As Studio Wildcard announces a new scheme to help compensate its modding community financially, Sean Cleaver got to speak to the team and find out more about their modding ambitions
When ARK: Survival Evolved launched back in June 2015 in the Steam Early Access programme, modding was at the forefront of Studio Wildcard’s mind. Within the first month of release, there had been over 1 million downloads. But it was the modding community who took to it like a Megalodon to water.
“We released the dev kit very early on in the games life cycle,” says Jeremy Stieglitz, lead designer, programmer and co-creative director of ARK. “It was about two months after the game came out when we launched the dev kit and we were definitely pressured to do that by the community. We’d announced at the outset that we were thinking of supporting modding but we still weren’t entirely sure how we would do it. And then every day was ‘when’s the dev kit coming out?’ So it became a quick priority.”
“It was always the goal for us to do mods,” adds Jesse Rapczak, technical art director and also co-creative director. “It even came down to one of the reasons we chose the engine we did because we knew we could make it moddable. There was this precedent that if we build the mod support, they will come and develop for it. It will increase the longevity of the game, the likability of the game, the diversity – That was the biggest motivation from the beginning.”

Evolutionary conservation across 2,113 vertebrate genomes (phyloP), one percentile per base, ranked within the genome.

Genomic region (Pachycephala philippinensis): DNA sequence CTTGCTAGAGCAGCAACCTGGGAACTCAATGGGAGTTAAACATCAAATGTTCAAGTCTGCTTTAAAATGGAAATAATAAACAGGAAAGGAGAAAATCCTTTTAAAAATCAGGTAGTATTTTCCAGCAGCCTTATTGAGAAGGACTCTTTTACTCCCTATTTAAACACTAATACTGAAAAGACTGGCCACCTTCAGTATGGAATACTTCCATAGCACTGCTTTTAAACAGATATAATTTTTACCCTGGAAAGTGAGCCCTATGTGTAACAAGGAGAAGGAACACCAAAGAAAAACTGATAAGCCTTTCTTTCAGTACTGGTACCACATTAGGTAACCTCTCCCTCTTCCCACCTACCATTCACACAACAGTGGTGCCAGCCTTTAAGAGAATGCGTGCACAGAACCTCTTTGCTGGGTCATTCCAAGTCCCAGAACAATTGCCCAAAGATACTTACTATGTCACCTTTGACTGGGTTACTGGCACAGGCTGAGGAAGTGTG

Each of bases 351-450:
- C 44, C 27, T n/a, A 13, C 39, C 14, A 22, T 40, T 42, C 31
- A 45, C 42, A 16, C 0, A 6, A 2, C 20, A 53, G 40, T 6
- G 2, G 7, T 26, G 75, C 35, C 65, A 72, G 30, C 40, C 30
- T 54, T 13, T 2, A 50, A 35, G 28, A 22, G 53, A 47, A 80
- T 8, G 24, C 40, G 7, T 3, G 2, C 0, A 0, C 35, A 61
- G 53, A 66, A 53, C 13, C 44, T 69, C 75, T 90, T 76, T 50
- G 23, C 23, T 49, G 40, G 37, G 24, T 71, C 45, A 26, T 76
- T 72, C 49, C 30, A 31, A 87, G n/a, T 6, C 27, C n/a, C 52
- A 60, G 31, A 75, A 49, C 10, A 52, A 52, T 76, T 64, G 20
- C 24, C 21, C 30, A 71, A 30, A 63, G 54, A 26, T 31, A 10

ARK has such a huge player base, the best mods bubble up and it’s really evident which ones are the best
Jesse Rapczak, Studio Wildcard
The new Sponsored Mods program aims to provide both advice and some fiscal support for people who are modding for ARK. “Modding is kind of a tough job because it takes a lot of time,” Jeremy says.
“It’s really no different from game development,” Jesse interjects.
“Right,” Jeremy agrees, “it is a job for a lot of really passionate modders, but at the end of the day people have got to eat. So they want to put some time into their work and when there’s no way for them to support themselves they are faced with the decision of whether they spend all their free time making a mod, or do they get a day job and put food on the table. We can’t solve this problem single handedly but we figured we could at least help out.”